Get breaking news alerts via email

Click here to manage your alerts
Chris Detrick | Salt Lake Tribune Diners eat at Cafe Trio-Cottonwood. The cost of dining out dipped slightly, bringing the Consumer Price Index along the Wasatch Front down slightly.
Prices dipped slightly last month along Wasatch Front
Economy » Overall transportation costs also drop, despite rise in gasoline prices.
First Published Feb 20 2014 11:02 am • Last Updated Feb 20 2014 05:21 pm

The cost of buying goods dipped slightly along the Wasatch Front from December to January, in large part because the cost of eating out has dropped in the last month.

The Zions Bank Wasatch Front Consumer Price Index (CPI) decreased 0.1 percent from December to January on a non-seasonally adjusted basis. While prices dipped in the last month, they increased 1.8 percent in the last year, according to the monthly report. By comparison, the CPI for the entire U.S. dropped .4 percent from December to January. Analysis and data collection for the Zions Bank CPI is conducted by The Cicero Group.

Join the Discussion
Post a Comment

The prices of groceries increased .7 percent, largely because of a sharp increase in the cost of produce and beef. But the cost of eating out dropped 1 percent due to the drop of prices at various full-price restaurants, according to the report.

Housing prices remained unchanged, and the cost of utilities dropped by only .1 percent from the slight decrease in the prices of residential propane. The prices for clothing at stores jumped .4 percent while transportation costs dropped .2 percent despite rising prices at the gas pumps in the last couple of months. This was the seventh-straight month of decreases in the transportation category, which include paying for new and used vehicles, gasoline and airfare.

"For the first time in several months, gasoline prices inched higher," said Scott Anderson, Zions Bank president and CEO. "But that alone is not cause for concern, as gasoline prices generally increase in the spring months. What is important is that we do not see a sharp and abrupt spike in prices, and thankfully early reports indicate that this year’s expected increase will be slow and steady."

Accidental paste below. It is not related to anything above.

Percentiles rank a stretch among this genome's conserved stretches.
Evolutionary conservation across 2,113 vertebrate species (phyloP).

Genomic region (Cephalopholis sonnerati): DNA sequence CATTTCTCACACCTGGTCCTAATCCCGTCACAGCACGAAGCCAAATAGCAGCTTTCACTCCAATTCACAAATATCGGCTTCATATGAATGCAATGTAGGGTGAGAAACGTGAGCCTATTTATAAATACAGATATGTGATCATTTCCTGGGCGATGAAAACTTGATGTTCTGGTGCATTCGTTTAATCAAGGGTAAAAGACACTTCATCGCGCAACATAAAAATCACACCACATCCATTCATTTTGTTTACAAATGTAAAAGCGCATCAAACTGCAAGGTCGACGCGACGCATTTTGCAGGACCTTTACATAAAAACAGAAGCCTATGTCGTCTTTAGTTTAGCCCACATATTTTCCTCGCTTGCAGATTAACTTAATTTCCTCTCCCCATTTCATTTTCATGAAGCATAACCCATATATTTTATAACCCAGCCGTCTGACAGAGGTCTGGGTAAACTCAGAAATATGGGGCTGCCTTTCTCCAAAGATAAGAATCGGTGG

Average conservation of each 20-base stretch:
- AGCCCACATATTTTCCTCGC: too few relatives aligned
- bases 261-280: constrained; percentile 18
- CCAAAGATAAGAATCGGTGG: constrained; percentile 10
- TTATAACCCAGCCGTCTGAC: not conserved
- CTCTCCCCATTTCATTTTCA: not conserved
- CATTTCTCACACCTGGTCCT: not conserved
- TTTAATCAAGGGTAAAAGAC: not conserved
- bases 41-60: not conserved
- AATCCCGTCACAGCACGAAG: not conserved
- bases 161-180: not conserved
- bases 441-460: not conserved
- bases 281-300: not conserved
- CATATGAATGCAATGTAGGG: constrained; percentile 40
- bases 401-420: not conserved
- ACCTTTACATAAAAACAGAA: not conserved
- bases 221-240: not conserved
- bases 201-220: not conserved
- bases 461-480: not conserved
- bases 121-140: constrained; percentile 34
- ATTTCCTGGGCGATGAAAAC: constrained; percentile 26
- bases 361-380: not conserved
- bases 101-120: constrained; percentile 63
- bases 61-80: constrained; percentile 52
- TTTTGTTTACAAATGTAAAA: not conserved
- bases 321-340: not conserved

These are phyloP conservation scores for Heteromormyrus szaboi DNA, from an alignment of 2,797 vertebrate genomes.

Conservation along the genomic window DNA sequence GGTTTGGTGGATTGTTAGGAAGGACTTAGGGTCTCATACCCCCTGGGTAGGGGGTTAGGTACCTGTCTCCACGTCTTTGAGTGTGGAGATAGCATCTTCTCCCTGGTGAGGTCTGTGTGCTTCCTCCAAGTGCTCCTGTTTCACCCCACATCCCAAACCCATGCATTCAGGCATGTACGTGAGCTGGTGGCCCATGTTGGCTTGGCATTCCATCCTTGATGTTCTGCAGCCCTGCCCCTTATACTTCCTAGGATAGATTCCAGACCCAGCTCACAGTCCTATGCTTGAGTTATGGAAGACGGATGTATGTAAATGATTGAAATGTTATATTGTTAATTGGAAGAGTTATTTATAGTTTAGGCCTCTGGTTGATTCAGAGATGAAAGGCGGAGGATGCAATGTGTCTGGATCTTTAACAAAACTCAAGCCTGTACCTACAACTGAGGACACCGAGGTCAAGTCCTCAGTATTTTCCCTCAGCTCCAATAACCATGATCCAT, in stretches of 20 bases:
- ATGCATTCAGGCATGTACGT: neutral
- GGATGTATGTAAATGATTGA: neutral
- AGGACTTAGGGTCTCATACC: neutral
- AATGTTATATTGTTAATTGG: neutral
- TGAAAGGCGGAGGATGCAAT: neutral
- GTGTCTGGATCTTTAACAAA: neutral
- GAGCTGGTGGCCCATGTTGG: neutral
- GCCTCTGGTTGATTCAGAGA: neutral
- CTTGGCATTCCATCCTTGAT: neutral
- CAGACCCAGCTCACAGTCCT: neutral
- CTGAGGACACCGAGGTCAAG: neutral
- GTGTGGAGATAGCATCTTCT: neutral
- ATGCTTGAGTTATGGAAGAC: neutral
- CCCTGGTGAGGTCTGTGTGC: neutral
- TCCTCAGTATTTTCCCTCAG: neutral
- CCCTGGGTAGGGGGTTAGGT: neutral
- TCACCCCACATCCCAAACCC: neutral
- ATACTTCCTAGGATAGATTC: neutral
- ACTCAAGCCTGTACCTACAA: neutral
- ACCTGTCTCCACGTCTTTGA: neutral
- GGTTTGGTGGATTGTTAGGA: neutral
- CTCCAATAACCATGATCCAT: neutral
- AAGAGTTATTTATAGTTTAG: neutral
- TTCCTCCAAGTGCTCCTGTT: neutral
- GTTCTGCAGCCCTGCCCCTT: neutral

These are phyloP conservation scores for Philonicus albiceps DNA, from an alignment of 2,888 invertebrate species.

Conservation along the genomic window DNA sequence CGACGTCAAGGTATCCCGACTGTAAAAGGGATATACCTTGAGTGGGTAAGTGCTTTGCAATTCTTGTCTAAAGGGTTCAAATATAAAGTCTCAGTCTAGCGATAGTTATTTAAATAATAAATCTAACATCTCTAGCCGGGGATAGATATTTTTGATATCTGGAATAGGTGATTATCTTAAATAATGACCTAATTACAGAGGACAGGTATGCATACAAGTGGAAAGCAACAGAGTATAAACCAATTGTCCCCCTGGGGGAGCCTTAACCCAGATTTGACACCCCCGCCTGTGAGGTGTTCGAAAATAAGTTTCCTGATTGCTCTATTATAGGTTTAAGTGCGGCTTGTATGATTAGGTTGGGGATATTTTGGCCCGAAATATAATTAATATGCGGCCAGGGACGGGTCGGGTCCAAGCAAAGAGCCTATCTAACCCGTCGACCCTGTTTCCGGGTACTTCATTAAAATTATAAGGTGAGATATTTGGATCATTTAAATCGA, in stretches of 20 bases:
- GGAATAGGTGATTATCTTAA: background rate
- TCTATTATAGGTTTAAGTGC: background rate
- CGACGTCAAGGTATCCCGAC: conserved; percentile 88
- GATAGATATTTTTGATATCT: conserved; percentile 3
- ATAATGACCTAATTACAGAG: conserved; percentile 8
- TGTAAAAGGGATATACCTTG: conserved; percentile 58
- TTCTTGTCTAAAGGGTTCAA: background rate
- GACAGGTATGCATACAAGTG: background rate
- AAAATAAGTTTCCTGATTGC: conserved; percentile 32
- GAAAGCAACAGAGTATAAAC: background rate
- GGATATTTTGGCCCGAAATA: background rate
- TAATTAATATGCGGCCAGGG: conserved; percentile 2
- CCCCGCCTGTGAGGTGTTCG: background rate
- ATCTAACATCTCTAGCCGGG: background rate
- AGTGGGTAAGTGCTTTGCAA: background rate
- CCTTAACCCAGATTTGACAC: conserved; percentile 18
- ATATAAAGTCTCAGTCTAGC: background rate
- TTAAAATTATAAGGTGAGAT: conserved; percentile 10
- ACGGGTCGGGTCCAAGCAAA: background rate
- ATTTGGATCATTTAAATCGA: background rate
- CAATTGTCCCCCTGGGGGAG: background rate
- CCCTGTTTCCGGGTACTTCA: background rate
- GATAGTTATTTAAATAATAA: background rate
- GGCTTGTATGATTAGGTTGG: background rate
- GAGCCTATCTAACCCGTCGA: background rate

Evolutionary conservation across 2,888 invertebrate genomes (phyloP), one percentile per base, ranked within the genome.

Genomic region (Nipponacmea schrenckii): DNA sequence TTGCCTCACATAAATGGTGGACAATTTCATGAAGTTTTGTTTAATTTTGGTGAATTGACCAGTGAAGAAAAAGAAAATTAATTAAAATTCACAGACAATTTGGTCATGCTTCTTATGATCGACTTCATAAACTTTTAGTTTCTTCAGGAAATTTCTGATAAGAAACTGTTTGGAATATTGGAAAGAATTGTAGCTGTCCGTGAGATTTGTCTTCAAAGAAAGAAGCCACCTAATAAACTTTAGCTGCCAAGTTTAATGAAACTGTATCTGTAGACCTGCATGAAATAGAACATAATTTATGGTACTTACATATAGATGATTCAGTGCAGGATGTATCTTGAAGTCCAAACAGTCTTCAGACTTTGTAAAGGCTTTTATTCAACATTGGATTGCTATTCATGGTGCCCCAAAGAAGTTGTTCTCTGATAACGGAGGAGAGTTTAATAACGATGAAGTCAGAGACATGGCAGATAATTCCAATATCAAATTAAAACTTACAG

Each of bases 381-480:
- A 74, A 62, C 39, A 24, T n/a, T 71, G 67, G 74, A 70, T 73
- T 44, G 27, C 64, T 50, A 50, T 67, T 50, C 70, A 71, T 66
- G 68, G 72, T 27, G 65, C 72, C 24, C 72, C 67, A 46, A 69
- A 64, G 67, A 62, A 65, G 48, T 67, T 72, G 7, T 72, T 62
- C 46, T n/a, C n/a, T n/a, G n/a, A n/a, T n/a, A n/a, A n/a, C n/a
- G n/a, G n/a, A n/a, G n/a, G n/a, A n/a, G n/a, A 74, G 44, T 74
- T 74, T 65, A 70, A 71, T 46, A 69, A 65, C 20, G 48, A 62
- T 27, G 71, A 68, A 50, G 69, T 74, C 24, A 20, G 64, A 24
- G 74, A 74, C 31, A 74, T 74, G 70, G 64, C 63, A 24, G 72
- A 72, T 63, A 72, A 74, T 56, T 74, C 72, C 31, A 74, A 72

An increase in the price of prescription drugs accounted for a slight .2 percent increase in medical care costs, and recreation prices — which include electronics, sporting goods, club fees and pet products — rose .4 percent along the Wasatch Front due to the rising cost of pet care and products.

Education and communication prices — which include college tuition, personal computers, Internet and telephone — fell .6 percent largely from the falling prices of cellphone plans.


Twitter: @ohmytech

Copyright 2014 The Salt Lake Tribune. All rights reserved. This material may not be published, broadcast, rewritten or redistributed.

Top Reader Comments Read All Comments Post a Comment
Click here to read all comments   Click here to post a comment

About Reader Comments

Reader comments on sltrib.com are the opinions of the writer, not The Salt Lake Tribune. We will delete comments containing obscenities, personal attacks and inappropriate or offensive remarks. Flagrant or repeat violators will be banned. If you see an objectionable comment, please alert us by clicking the arrow on the upper right side of the comment and selecting "Flag comment as inappropriate". If you've recently registered with Disqus or aren't seeing your comments immediately, you may need to verify your email address. To do so, visit disqus.com/account.
See more about comments here.
Staying Connected
Contests and Promotions
  • Search Obituaries
  • Place an Obituary

  • Search Cars
  • Search Homes
  • Search Jobs
  • Search Marketplace
  • Search Legal Notices

  • Other Services
  • Advertise With Us
  • Subscribe to the Newspaper
  • Access your e-Edition
  • Frequently Asked Questions
  • Contact a newsroom staff member
  • Access the Trib Archives
  • Privacy Policy
  • Missing your paper? Need to place your paper on vacation hold? For this and any other subscription related needs, click here or call 801.204.6100.